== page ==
It was cold, which was odd because it was nowhere near winter. Everything about that day was odd, actually. The night before, I was sleeping on my parents floor in Arizona, crying over all the things I would miss. My dogs, my mom, and everything else about the Grand Canyon State. I woke up that day before the birds could sing and before the sun had poured itself over the valley. I went outside. It was warm. After what seemed like hours of lamenting my departure, it was time to leave my whole life behind.
That day. I can’t stop thinking about it. The whole journey to the Golden State felt like an eternity. It wasn’t exciting for me, but everyone else thought it was. I didn’t talk to my mom that day, or the night before. My dad feared that she would make me feel guilty and change my mind. He didn’t know I already changed my mind long before he mentioned the idea of moving. I did my best to cover up my sadness in a thin blanket of serenity. It worked. The ride was peaceful.
My new house was big. I would say home, but it didn't feel like home. In school, I felt lonely. I would always sit alone before first period, thinking about how much I wished it was a dream. It took a long time for anyone to approach me, and even though they invited me to be their friend, I still felt like an outcast. All I could feel was that they pitied me, but they soon became real friend to me. As the school year progressed I grew more and more happier to be in California. My eighth grade year was a blur, with a couple of significant events. My ninth grade year wasn't too memorable.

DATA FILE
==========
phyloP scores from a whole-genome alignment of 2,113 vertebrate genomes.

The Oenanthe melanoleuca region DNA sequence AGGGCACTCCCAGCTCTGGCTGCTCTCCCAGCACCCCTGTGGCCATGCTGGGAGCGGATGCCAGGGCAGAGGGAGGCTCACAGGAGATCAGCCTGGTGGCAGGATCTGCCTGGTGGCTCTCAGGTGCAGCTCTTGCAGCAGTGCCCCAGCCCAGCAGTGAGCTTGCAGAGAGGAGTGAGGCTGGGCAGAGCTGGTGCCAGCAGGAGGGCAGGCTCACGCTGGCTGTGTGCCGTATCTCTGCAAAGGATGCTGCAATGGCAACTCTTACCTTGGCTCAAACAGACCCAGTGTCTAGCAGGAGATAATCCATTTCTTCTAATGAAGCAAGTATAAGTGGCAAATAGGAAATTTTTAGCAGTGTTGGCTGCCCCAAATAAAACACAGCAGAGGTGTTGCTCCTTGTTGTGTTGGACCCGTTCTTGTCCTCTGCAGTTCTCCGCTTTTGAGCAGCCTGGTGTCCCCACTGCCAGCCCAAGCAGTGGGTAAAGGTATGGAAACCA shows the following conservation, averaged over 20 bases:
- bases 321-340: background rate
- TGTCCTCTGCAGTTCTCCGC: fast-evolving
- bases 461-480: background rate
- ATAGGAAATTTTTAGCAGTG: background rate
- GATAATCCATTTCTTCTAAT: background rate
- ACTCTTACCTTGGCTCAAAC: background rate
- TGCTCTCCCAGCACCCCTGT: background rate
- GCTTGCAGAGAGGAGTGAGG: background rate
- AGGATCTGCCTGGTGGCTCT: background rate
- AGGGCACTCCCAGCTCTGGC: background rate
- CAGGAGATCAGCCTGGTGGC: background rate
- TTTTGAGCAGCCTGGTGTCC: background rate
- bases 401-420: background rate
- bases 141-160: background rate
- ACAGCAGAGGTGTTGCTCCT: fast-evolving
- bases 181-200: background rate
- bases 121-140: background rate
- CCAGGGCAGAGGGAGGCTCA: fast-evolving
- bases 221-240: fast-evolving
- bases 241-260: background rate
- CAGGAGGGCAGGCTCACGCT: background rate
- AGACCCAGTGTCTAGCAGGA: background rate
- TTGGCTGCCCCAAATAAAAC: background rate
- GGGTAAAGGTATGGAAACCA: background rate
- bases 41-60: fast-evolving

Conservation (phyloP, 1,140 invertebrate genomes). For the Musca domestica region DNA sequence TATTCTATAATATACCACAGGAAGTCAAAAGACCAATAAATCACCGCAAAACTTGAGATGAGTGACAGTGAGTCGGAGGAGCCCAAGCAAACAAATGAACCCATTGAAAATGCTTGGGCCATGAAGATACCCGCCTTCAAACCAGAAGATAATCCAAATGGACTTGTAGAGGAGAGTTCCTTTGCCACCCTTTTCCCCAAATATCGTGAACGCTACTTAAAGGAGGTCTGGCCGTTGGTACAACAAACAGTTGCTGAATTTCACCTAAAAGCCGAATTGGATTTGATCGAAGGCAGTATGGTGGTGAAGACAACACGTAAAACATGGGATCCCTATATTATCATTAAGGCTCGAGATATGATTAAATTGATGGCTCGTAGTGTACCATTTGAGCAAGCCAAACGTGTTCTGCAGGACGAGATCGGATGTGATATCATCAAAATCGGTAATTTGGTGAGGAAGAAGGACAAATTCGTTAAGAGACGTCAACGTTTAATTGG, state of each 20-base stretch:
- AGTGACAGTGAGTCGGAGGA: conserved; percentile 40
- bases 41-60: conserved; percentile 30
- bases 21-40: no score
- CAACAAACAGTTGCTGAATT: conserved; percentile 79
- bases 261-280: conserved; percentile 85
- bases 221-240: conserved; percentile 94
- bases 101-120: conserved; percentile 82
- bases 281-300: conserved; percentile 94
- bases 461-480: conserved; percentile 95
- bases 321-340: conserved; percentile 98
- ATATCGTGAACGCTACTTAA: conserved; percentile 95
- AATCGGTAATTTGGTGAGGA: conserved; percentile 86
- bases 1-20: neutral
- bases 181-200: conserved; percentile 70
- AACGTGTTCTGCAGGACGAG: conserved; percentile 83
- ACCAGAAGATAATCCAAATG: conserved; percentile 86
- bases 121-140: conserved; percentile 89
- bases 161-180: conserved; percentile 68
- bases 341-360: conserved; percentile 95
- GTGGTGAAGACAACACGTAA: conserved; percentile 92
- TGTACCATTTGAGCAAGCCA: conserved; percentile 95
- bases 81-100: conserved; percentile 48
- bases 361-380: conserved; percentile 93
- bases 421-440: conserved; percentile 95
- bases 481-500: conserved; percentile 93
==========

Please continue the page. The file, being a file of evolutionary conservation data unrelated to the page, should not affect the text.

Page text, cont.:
Now I am a sophomore. I must say that this year might be one that is the most memorable. I'm in a club. I have a best friend. I’m in driver's education, and I'll be able to get my permit in early March not I am open to so many new opportunities that I'd never be able to find in Arizona. I used to be sad a lot, but now I realize how free I can be here. This state really is golden.